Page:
The word of the day is “instructed.” We never outgrow our need for teaching. Even the most learned among us can benefit from instruction that deepens our faith and guides us in the way of discipleship, the way of the Cross. Today in our reading of Acts 18:22-28, Luke introduces us to an erudite and persuasive teacher. Yet, for all his knowledge, he still needed to be instructed so that “he could teach the faith more correctly” (vs. 26). Thus, Luke, the historian of Acts, writes, “When Aquila and Priscilla heard him, they took him aside and explained to him the way of God more accurately” (OSB vs. 26).
Today, the example of a cultured man named Apollos teaches us that humility is required for us to grow in the knowledge of God and the faith in Jesus Christ.
In today’s reading, Paul has departed Corinth. Then, in a hurry to attend a coming feast in Jerusalem, he has left his companions and fellow tentmakers, Pricilla and Aquila, in Ephesus (Acts 18;18-21). In his absence, a learned man arrived in the city. He was Apollos from the renowned town of Alexandria.
Known for Its Library and Its Knowledge
This metropolis was considered the capital of knowledge because it had the largest library in the Roman Empire. It was the place where the “seventy” translated the Hebrew Scriptures into the Greek Septuagint. And it was the home of the Philo of Alexandra (20 BC to 50 AD) and other philosophers, scientists, doctors, geographers, and literary scholars. The church there developed an influential catechetical school in which Clement of Alexandria (150-215 AD) taught. In turn, Clement taught the brilliant Bible scholar Origen (185-254)AD,[i] the founder of scholarly biblical criticism and promoter of the allegorical method of biblical interpretation.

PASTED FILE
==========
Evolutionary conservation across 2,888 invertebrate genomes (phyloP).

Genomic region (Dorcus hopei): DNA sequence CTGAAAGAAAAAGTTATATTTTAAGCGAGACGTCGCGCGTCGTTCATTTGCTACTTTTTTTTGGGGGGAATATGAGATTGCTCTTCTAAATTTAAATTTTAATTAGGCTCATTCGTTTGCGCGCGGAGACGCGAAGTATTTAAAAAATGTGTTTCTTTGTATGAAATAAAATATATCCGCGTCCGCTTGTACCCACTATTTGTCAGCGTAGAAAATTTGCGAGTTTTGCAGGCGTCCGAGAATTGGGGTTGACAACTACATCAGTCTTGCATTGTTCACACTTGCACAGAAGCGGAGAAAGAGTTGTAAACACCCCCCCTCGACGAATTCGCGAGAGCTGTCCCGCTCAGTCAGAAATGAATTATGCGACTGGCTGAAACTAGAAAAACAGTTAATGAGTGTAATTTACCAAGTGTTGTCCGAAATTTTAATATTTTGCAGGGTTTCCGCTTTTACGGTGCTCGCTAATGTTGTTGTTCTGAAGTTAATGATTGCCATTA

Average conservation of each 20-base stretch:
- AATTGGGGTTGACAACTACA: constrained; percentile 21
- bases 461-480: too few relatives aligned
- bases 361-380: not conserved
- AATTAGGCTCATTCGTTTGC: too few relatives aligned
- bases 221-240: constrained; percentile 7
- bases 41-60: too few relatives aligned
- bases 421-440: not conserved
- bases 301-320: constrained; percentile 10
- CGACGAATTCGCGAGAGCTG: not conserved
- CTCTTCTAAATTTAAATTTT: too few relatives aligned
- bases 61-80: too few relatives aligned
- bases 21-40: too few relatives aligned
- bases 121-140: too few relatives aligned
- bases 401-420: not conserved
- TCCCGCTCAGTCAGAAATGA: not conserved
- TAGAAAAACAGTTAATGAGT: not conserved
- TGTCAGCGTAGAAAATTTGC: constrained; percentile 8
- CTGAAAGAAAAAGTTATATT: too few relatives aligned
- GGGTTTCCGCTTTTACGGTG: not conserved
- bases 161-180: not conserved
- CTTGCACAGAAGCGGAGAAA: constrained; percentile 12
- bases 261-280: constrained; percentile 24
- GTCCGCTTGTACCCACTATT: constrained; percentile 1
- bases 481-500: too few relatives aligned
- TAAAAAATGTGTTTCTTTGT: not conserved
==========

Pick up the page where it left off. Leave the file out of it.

Luke describes Apollos as “logios.” The term is variously translated as eloquent or learned. It comes from the image of an orator who is both (Strong’s #3052, 152). Luke says that this powerful speaker had been “instructed in the way of the Lord” (OSB vs. 25). The Greek term translated as “instructed” comes from the idea of “sounding” or declaring something into another’s ears. Thus it has the sense of indoctrinating pupils by verbal teaching (Strong’s #2727, 135-36).
Apollos Taught Accurately But Incompletely
Luke does not tell us who “catechized” Apollos, but Luke says he was “fervent in spirit” (vs. 25). That is, he was boiling with zeal, as the Greek term suggests (Strong’s #2204, 109). In his earnestness, he taught the faith “accurately.” The Greek word means that he taught “the things of the Lord” carefully and exactly (Strong’s #199, 12).
Yet this eminent scholar and stirring preacher still needed further instruction. His teachers had only acquainted him with John the Baptist’s baptism of repentance. He knew nothing of the baptism that gives new birth “by water and the Holy Spirit” (John 3:5).
After hearing Apollos preach boldly in the synagogue, two of Paul’s closest friends took him aside and privately explained “the way of God more accurately” (OSB 18:26). This couple had left their home in Rome and fled to Corinth when Emperor Claudius expelled the Jews from the city. This was most likely around 49 AD. Paul found them when he arrived in Corinth soon after (OSB Acts 18:2). Like Paul, the Priscilla and Aquilla were tentmakers, and Paul worked side by side with them and even stayed with them (OSB Acts 18:1-3).